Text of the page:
14. Una Visita al Viejo San Juan (A Visit to Old San Juan).

    ERIC Educational Resources Information Center

    Cabello, Victor; And Others

    Written in Spanish, this black and white illustrated booklet provides a tour of Old San Juan, Puerto Rico's oldest and most historic city. Brief historical information is provided on the Perro de San Jeronimo, a statue of a barking dog found in front of the Castillo; Plaza de Colon, a small plaza dedicated to Christopher Columbus; the Catedral de…

  15. The San Andreas Fault 'Supersite' (Invited)

    NASA Astrophysics Data System (ADS)

    Hudnut, K. W.

    2013-12-01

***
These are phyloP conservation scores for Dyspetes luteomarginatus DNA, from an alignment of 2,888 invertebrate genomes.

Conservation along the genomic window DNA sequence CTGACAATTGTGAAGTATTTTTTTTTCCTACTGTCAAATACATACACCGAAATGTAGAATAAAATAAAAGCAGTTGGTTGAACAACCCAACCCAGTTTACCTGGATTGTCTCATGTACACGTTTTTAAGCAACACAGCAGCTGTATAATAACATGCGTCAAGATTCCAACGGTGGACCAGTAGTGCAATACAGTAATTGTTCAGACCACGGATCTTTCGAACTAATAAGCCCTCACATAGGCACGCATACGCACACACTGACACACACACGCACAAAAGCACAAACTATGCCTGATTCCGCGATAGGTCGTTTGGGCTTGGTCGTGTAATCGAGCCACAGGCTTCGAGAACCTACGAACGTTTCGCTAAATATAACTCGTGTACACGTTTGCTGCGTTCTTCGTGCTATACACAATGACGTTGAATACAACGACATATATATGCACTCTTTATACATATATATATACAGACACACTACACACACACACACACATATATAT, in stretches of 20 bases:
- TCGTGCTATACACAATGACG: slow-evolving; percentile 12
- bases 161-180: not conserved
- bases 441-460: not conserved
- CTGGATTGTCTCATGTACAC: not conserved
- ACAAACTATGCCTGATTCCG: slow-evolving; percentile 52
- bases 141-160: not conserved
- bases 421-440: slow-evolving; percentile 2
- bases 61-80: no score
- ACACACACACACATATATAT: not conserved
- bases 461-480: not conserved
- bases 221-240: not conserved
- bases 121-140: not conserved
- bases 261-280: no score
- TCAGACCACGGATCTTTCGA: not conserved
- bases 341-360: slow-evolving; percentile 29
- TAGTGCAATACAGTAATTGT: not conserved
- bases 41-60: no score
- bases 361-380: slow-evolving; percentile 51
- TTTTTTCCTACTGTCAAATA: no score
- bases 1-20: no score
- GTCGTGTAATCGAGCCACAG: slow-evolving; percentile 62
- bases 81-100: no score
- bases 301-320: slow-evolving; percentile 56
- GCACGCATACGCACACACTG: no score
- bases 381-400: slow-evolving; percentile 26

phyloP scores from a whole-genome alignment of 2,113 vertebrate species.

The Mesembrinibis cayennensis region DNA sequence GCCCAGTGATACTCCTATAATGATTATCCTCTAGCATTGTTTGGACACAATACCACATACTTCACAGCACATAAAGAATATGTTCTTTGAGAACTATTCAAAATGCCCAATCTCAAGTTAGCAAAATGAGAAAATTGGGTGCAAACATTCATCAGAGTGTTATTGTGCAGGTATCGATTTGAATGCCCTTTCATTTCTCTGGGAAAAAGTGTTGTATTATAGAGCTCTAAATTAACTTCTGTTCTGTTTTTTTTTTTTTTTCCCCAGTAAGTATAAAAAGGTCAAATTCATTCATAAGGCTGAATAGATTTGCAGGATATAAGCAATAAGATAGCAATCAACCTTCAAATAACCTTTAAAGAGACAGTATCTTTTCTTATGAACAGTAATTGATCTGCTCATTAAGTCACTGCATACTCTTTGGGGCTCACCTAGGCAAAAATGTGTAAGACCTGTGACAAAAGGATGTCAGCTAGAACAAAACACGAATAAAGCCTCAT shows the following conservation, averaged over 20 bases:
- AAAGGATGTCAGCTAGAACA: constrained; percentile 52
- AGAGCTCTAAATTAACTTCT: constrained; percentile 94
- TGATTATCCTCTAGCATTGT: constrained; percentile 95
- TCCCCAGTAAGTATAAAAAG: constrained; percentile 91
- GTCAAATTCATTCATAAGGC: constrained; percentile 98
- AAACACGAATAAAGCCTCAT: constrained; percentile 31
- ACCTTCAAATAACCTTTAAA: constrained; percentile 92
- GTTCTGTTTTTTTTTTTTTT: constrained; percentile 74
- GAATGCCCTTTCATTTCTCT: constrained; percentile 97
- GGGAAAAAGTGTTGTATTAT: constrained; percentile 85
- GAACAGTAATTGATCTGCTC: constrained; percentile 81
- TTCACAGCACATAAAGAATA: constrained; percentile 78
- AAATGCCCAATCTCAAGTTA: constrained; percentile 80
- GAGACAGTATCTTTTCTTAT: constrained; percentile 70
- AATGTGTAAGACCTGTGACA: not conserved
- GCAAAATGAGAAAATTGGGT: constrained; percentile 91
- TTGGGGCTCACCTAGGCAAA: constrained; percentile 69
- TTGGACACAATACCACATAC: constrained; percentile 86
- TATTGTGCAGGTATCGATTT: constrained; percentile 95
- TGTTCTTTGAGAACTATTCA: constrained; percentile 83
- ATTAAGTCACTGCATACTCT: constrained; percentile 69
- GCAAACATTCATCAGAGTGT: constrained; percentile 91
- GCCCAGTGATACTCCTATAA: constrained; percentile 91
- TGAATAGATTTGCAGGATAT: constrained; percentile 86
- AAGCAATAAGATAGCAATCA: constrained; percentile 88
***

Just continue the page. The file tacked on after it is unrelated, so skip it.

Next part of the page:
An expanded and permanent Supersite has been proposed to the Committee on Earth Observation Satellites (CEOS) for the San Andreas Fault system, based upon the successful initial Group on Earth Observations (GEO) Geohazard Supersite for the Los Angeles region from 2009-2013. As justification for the comprehensive San Andreas Supersite, consider the earthquake history of California, in particular the devastating M 7.8 San Francisco earthquake of 1906, which occurred along the San Andreas Fault, as did an earthquake of similar magnitude in 1857 in southern California. Los Angeles was only a small town then, but now the risk exposure has increased for both of California's megacities. Between the San Francisco and Los Angeles urban areas lies a section of the San Andreas Fault known to creep continually, so it has relatively less earthquake hazard. It used to be thought of as capable of stopping earthquakes entering it from either direction. Transitional behavior at either end of the creeping section is known to display a full range of seismic to aseismic slip events and accompanying seismicity and strain transient events. Because the occurrence of creep events is well documented by instrumental networks such as CISN and PBO, the San Andreas Supersite can be expected to be especially effective. A good baseline level of geodetic data regarding past events and strain accumulation and release exists. Many prior publications regarding the occurrence of geophysical phenomena along the San Andreas Fault system mean that in order to make novel contributions, state-of-the-art science will be required within this Supersite region. In more recent years, the 1989 Loma Prieta earthquake struck adjacent to the San Andreas Fault and caused the most damage along the western side of the San Francisco Bay Area. More recently, the concern has focused on the potential for future events along the Hayward Fault along the eastern side of San Francisco Bay. In Southern California, earthquakes